9:45 a.m.

Auditor General of Canada

Sheila Fraser

It would have been largely legal counsel in the mid-manager range.

9:45 a.m.

Liberal

The Chair Shawn Murphy

Okay, then.

We're now going to start the second round.

Mr. McCallum, you have five minutes.

May 11th, 2010 / 9:45 a.m.

Liberal

John McCallum Markham—Unionville, ON

Thank you, Mr. Chair and Ms. Fraser.

I was interested in paragraph 14, where you say that you will no longer be auditing departmental-level financial statements. You talk about delays in the readiness of the largest government departments to have their statements audited and about the lack of a formal government policy on audited departmental financial statements.

Is this a problem? Presumably you were auditing them before, and you thought they should be audited, and now you're not auditing them. Is someone else auditing them, or is there a gap? Should there be some government policy? You seem to say that there isn't right now a policy on this matter.

Finally, why are these largest government departments apparently so slow to be ready?

9:45 a.m.

Auditor General of Canada

Sheila Fraser

Members might recall that in 2004 the government announced, as part of the initiatives to strengthen financial management in government, that departments were to have audited financial statements within five years. The departmental financial statements have never been audited. The first and only one to be audited was the Department of Justice, last year. A couple of other departments indicated to us that they felt that they were ready and that they wanted to go through the audit. We had discussions, though, with the Office of the Comptroller General, because this was an initiative that originally came from the Comptroller General's office, as to whether this was still a government priority. There had been no policy ever established on this. Some departments were moving ahead with it and wanted to do this, but others seemed to be quite slow in changing.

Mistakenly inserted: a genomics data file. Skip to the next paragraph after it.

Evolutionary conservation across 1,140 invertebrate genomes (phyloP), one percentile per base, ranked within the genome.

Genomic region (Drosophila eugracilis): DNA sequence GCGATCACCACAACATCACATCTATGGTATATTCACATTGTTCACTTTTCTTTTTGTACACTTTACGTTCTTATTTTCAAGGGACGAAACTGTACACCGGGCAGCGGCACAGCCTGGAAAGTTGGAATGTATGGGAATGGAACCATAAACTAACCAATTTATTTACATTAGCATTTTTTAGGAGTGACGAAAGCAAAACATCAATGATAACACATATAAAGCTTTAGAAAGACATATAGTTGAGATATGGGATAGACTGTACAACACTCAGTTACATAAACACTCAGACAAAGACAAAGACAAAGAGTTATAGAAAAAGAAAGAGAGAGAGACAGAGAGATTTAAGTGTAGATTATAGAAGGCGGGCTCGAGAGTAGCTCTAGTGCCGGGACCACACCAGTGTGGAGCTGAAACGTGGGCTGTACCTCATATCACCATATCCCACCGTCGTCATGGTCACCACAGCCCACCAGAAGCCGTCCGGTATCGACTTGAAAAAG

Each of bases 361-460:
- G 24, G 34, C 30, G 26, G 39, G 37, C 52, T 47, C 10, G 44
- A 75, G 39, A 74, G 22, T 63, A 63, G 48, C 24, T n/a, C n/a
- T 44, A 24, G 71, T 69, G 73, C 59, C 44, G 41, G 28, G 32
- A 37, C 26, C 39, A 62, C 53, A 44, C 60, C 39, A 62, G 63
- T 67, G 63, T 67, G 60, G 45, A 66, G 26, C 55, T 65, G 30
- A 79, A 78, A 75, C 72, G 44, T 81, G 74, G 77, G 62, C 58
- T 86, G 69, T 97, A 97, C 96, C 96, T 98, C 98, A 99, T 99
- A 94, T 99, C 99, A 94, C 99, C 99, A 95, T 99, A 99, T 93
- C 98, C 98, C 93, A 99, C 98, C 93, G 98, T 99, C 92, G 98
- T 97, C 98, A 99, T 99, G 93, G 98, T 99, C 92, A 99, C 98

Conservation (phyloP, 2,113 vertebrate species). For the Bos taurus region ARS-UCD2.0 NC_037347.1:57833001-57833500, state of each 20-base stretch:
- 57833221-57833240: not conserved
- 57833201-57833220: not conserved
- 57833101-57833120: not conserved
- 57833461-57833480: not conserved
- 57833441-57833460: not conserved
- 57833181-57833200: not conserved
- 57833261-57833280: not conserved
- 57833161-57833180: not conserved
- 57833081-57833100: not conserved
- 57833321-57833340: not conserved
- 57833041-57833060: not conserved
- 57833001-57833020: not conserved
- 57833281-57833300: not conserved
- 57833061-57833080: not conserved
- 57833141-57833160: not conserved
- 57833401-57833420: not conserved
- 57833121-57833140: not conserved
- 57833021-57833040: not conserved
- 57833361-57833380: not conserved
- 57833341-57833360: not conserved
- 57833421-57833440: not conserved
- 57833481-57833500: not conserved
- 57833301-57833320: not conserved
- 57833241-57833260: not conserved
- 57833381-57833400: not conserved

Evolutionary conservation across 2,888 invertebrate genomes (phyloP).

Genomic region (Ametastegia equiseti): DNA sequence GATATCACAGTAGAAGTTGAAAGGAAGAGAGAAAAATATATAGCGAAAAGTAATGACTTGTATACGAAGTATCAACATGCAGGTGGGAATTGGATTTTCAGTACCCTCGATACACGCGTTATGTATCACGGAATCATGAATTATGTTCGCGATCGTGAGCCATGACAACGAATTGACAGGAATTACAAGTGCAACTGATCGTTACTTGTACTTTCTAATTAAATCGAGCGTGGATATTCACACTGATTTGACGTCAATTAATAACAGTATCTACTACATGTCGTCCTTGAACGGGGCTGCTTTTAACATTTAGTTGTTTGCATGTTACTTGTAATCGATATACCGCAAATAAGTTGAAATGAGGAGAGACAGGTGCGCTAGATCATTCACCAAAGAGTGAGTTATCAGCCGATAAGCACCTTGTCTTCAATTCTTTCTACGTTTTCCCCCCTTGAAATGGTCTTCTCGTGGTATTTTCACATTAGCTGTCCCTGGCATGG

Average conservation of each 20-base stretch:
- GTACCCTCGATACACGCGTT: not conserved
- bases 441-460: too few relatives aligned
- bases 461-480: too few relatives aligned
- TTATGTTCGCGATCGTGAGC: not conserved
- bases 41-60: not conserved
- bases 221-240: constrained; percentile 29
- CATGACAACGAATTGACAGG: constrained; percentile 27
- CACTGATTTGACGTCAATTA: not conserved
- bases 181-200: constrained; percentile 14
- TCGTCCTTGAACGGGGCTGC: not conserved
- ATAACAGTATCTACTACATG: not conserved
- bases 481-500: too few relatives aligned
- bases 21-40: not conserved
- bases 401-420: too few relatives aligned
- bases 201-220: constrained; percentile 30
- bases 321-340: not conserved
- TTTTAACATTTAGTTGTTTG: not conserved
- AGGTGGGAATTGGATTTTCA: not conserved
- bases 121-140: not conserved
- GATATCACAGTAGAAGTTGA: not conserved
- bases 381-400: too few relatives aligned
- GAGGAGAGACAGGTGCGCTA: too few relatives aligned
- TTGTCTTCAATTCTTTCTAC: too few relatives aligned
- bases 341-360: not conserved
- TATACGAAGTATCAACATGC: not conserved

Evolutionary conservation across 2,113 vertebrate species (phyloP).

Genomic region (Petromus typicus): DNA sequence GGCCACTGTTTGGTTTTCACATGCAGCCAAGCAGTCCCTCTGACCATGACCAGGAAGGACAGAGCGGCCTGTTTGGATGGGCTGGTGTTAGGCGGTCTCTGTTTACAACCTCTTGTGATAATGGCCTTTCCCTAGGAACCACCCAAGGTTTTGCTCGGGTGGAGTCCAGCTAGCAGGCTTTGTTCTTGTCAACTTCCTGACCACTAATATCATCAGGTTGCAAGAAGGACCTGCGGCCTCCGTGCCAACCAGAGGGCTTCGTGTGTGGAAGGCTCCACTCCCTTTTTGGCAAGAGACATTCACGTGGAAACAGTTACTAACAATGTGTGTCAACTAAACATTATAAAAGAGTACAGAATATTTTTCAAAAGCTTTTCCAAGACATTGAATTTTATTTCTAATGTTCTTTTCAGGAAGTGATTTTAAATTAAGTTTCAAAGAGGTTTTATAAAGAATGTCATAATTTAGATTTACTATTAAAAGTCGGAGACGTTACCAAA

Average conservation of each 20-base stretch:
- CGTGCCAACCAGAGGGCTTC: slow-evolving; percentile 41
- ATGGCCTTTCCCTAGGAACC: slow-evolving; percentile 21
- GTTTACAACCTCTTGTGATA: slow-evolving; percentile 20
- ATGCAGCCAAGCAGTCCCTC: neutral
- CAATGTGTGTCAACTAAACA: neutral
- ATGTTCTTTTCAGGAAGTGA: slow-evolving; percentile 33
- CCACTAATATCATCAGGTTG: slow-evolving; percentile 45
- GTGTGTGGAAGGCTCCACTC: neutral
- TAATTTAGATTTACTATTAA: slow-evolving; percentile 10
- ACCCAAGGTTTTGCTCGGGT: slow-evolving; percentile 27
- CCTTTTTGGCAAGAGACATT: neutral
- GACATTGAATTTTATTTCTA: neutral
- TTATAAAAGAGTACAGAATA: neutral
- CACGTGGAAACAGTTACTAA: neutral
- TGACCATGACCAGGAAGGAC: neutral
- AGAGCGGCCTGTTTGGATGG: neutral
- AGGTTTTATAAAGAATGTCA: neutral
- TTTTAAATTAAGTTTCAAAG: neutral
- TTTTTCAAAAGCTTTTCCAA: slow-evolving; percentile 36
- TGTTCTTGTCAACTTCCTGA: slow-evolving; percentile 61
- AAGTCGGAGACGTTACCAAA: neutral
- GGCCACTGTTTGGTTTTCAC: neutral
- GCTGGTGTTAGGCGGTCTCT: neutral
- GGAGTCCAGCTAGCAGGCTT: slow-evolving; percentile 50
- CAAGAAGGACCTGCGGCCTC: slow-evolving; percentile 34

It's largely a question of systems issues. Quite frankly, the government does not seem to view this as a priority at the current time. So we asked why we would continue to work on something when obviously we would have to probably reduce our performance audits even more to do this work. We have clearly indicated to government that should they decide that this is a priority, and there is a policy, then we would be quite pleased, of course, to reconsider our position on it. Unless we get an indication from them, we don't think we should be doing it.

9:50 a.m.

Liberal

John McCallum Markham—Unionville, ON

Thank you.

I remember from my time as revenue minister the difficulty of competing with the private sector to hire tax accountants and people of that nature. It was always an issue. I'm sure you face a similar situation. It's difficult in ordinary times, but with budgets frozen it must be even more difficult.

My understanding is that your budgets are frozen but not your salaries. But of course if you raise your salaries then you have to cut other things. If you look forward three years, how are you going to deal with having to compete with the private sector for your key staff? You have a frozen budget, but do you have flexibility on salary levels as required?